At RIKEN, I will dedicate myself to supporting the earnest activities of such researchers. I believe that collaboration across traditional academic disciplines—the very point of departure for RIKEN—is once again becoming critical. Collaboration should not be limited to natural sciences and engineering. Rather, it should extend to fundamental questions for humanity, such as what a person is and what society is. Advanced research is sophisticated and cutting-edge, but truly outstanding researchers should be able to inspire and empathize with one another, even if they are in different research fields. During my own career I have seen a number of times where this has happened. I would like to create places at the forefront of research at RIKEN where chemistry between outstanding researchers from different fields can lead to the creation of new knowledge that will contribute to the future of the earth and humankind. I will encourage scientists here to pursue the things that nobody but RIKEN can do, or things that RIKEN can do precisely because it is RIKEN.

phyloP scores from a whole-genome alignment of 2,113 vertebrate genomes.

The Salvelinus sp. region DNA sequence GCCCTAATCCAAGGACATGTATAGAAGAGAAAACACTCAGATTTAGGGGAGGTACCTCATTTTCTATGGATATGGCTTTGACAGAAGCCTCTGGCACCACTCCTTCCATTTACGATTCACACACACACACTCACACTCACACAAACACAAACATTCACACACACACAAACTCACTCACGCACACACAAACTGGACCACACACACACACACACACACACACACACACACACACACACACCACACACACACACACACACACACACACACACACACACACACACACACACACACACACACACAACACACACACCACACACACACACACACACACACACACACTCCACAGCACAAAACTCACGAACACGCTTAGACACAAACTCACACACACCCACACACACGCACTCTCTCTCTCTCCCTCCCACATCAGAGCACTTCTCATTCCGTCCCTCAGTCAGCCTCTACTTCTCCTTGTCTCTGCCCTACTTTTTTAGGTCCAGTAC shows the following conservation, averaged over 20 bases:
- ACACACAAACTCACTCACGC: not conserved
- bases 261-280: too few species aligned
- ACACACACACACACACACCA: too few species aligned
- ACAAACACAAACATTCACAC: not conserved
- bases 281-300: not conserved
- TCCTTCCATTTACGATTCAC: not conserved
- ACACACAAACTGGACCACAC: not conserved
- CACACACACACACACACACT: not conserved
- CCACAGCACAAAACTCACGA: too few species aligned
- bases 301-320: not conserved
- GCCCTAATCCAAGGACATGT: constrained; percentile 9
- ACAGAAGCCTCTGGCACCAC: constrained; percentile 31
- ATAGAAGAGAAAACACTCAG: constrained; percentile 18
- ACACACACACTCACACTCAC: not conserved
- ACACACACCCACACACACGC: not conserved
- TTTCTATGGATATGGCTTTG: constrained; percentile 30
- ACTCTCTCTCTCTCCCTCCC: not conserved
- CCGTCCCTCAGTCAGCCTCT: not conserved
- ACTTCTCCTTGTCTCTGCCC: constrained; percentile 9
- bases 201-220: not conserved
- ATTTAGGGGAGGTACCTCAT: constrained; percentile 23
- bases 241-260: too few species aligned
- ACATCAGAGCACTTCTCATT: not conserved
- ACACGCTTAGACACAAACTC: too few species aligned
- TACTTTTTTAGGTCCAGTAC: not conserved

I believe that the ideal situation is one where the science that scientists themselves choose to pursue will naturally overlap with the research that is necessary for the future of all, and that mutual trust between science and society deepens and becomes ever more interconnected. Through RIKEN’s activities, I hope to be able to convey to the world that building knowledge that leads to the creation of something out of nothing is a light that will bring about future growth for the earth and humankind. I hope to work with together to create new mechanisms to encourage a movement that is propelled by the joy of such discoveries. My ideal is that RIKEN will continue to be a world center of excellence, attracting outstanding researchers from around the world and developing into a place where we can nurture future generations of researchers, who are our future.

I look forward to working together to build a new chapter in RIKEN's history.

April 1, 2022
Makoto Gonokami
President, RIKEN